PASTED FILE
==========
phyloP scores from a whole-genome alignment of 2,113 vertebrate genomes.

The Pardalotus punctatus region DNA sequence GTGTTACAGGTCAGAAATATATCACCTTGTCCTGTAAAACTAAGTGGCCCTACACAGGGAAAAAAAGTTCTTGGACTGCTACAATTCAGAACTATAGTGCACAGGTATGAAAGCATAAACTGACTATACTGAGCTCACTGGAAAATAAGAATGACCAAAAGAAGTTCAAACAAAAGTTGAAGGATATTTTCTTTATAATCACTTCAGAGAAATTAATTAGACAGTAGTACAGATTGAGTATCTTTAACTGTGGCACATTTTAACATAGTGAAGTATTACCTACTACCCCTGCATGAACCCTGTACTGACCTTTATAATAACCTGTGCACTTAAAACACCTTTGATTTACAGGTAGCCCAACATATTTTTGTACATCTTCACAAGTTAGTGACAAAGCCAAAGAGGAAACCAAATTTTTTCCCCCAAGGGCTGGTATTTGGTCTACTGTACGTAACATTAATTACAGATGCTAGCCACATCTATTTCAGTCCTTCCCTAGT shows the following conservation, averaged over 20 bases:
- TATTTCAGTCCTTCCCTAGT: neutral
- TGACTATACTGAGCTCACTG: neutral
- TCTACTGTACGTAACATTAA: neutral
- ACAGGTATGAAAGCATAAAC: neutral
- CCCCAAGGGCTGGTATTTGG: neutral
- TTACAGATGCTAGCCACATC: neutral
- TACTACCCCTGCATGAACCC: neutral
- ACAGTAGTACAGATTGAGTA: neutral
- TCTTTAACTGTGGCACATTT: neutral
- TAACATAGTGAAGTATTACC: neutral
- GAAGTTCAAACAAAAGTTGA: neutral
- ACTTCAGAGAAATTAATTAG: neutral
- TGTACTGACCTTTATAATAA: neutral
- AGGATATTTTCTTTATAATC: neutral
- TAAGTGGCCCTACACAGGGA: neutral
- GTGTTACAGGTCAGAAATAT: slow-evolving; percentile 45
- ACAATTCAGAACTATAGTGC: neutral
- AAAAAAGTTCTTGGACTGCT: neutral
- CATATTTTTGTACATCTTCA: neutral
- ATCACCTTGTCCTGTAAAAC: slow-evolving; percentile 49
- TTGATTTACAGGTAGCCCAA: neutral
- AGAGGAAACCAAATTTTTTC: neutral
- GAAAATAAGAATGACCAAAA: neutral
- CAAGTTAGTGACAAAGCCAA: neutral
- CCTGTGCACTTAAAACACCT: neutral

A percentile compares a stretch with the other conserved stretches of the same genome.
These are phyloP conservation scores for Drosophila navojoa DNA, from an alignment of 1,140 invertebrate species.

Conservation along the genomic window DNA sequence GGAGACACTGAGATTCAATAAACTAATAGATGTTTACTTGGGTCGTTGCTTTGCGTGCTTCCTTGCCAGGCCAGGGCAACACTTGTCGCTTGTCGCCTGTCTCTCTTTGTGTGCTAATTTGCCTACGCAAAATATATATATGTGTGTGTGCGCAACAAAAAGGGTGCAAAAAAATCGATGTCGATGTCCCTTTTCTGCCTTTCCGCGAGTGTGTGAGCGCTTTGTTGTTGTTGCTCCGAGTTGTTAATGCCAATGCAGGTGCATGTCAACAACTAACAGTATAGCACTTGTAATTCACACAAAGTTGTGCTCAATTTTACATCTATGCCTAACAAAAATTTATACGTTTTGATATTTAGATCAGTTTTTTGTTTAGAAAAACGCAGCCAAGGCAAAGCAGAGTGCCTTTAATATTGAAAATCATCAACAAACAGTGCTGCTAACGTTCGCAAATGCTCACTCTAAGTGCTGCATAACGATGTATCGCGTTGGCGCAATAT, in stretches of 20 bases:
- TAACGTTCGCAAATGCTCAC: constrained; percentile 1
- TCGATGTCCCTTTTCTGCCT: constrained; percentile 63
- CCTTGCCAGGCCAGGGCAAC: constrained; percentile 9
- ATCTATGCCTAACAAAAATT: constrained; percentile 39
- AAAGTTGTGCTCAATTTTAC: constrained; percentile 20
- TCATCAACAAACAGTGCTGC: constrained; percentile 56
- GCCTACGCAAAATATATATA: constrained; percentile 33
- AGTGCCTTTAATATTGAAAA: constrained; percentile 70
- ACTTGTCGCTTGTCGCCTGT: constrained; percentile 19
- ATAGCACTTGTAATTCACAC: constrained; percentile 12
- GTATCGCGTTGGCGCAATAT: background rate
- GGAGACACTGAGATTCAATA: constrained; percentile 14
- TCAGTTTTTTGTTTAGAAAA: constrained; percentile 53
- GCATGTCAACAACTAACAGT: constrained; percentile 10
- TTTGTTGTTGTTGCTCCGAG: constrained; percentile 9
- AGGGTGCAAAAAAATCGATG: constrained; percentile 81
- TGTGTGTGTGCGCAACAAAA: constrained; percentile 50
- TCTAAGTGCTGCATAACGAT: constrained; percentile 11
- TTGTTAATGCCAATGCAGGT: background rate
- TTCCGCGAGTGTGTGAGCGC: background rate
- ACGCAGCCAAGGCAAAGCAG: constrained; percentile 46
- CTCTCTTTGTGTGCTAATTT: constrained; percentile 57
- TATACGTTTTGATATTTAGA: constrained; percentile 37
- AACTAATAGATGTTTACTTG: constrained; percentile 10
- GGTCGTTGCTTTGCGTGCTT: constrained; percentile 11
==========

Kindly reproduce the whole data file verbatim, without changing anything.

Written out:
phyloP scores from a whole-genome alignment of 2,113 vertebrate genomes.

The Pardalotus punctatus region DNA sequence GTGTTACAGGTCAGAAATATATCACCTTGTCCTGTAAAACTAAGTGGCCCTACACAGGGAAAAAAAGTTCTTGGACTGCTACAATTCAGAACTATAGTGCACAGGTATGAAAGCATAAACTGACTATACTGAGCTCACTGGAAAATAAGAATGACCAAAAGAAGTTCAAACAAAAGTTGAAGGATATTTTCTTTATAATCACTTCAGAGAAATTAATTAGACAGTAGTACAGATTGAGTATCTTTAACTGTGGCACATTTTAACATAGTGAAGTATTACCTACTACCCCTGCATGAACCCTGTACTGACCTTTATAATAACCTGTGCACTTAAAACACCTTTGATTTACAGGTAGCCCAACATATTTTTGTACATCTTCACAAGTTAGTGACAAAGCCAAAGAGGAAACCAAATTTTTTCCCCCAAGGGCTGGTATTTGGTCTACTGTACGTAACATTAATTACAGATGCTAGCCACATCTATTTCAGTCCTTCCCTAGT shows the following conservation, averaged over 20 bases:
- TATTTCAGTCCTTCCCTAGT: neutral
- TGACTATACTGAGCTCACTG: neutral
- TCTACTGTACGTAACATTAA: neutral
- ACAGGTATGAAAGCATAAAC: neutral
- CCCCAAGGGCTGGTATTTGG: neutral
- TTACAGATGCTAGCCACATC: neutral
- TACTACCCCTGCATGAACCC: neutral
- ACAGTAGTACAGATTGAGTA: neutral
- TCTTTAACTGTGGCACATTT: neutral
- TAACATAGTGAAGTATTACC: neutral
- GAAGTTCAAACAAAAGTTGA: neutral
- ACTTCAGAGAAATTAATTAG: neutral
- TGTACTGACCTTTATAATAA: neutral
- AGGATATTTTCTTTATAATC: neutral
- TAAGTGGCCCTACACAGGGA: neutral
- GTGTTACAGGTCAGAAATAT: slow-evolving; percentile 45
- ACAATTCAGAACTATAGTGC: neutral
- AAAAAAGTTCTTGGACTGCT: neutral
- CATATTTTTGTACATCTTCA: neutral
- ATCACCTTGTCCTGTAAAAC: slow-evolving; percentile 49
- TTGATTTACAGGTAGCCCAA: neutral
- AGAGGAAACCAAATTTTTTC: neutral
- GAAAATAAGAATGACCAAAA: neutral
- CAAGTTAGTGACAAAGCCAA: neutral
- CCTGTGCACTTAAAACACCT: neutral

A percentile compares a stretch with the other conserved stretches of the same genome.
These are phyloP conservation scores for Drosophila navojoa DNA, from an alignment of 1,140 invertebrate species.

Conservation along the genomic window DNA sequence GGAGACACTGAGATTCAATAAACTAATAGATGTTTACTTGGGTCGTTGCTTTGCGTGCTTCCTTGCCAGGCCAGGGCAACACTTGTCGCTTGTCGCCTGTCTCTCTTTGTGTGCTAATTTGCCTACGCAAAATATATATATGTGTGTGTGCGCAACAAAAAGGGTGCAAAAAAATCGATGTCGATGTCCCTTTTCTGCCTTTCCGCGAGTGTGTGAGCGCTTTGTTGTTGTTGCTCCGAGTTGTTAATGCCAATGCAGGTGCATGTCAACAACTAACAGTATAGCACTTGTAATTCACACAAAGTTGTGCTCAATTTTACATCTATGCCTAACAAAAATTTATACGTTTTGATATTTAGATCAGTTTTTTGTTTAGAAAAACGCAGCCAAGGCAAAGCAGAGTGCCTTTAATATTGAAAATCATCAACAAACAGTGCTGCTAACGTTCGCAAATGCTCACTCTAAGTGCTGCATAACGATGTATCGCGTTGGCGCAATAT, in stretches of 20 bases:
- TAACGTTCGCAAATGCTCAC: constrained; percentile 1
- TCGATGTCCCTTTTCTGCCT: constrained; percentile 63
- CCTTGCCAGGCCAGGGCAAC: constrained; percentile 9
- ATCTATGCCTAACAAAAATT: constrained; percentile 39
- AAAGTTGTGCTCAATTTTAC: constrained; percentile 20
- TCATCAACAAACAGTGCTGC: constrained; percentile 56
- GCCTACGCAAAATATATATA: constrained; percentile 33
- AGTGCCTTTAATATTGAAAA: constrained; percentile 70
- ACTTGTCGCTTGTCGCCTGT: constrained; percentile 19
- ATAGCACTTGTAATTCACAC: constrained; percentile 12
- GTATCGCGTTGGCGCAATAT: background rate
- GGAGACACTGAGATTCAATA: constrained; percentile 14
- TCAGTTTTTTGTTTAGAAAA: constrained; percentile 53
- GCATGTCAACAACTAACAGT: constrained; percentile 10
- TTTGTTGTTGTTGCTCCGAG: constrained; percentile 9
- AGGGTGCAAAAAAATCGATG: constrained; percentile 81
- TGTGTGTGTGCGCAACAAAA: constrained; percentile 50
- TCTAAGTGCTGCATAACGAT: constrained; percentile 11
- TTGTTAATGCCAATGCAGGT: background rate
- TTCCGCGAGTGTGTGAGCGC: background rate
- ACGCAGCCAAGGCAAAGCAG: constrained; percentile 46
- CTCTCTTTGTGTGCTAATTT: constrained; percentile 57
- TATACGTTTTGATATTTAGA: constrained; percentile 37
- AACTAATAGATGTTTACTTG: constrained; percentile 10
- GGTCGTTGCTTTGCGTGCTT: constrained; percentile 11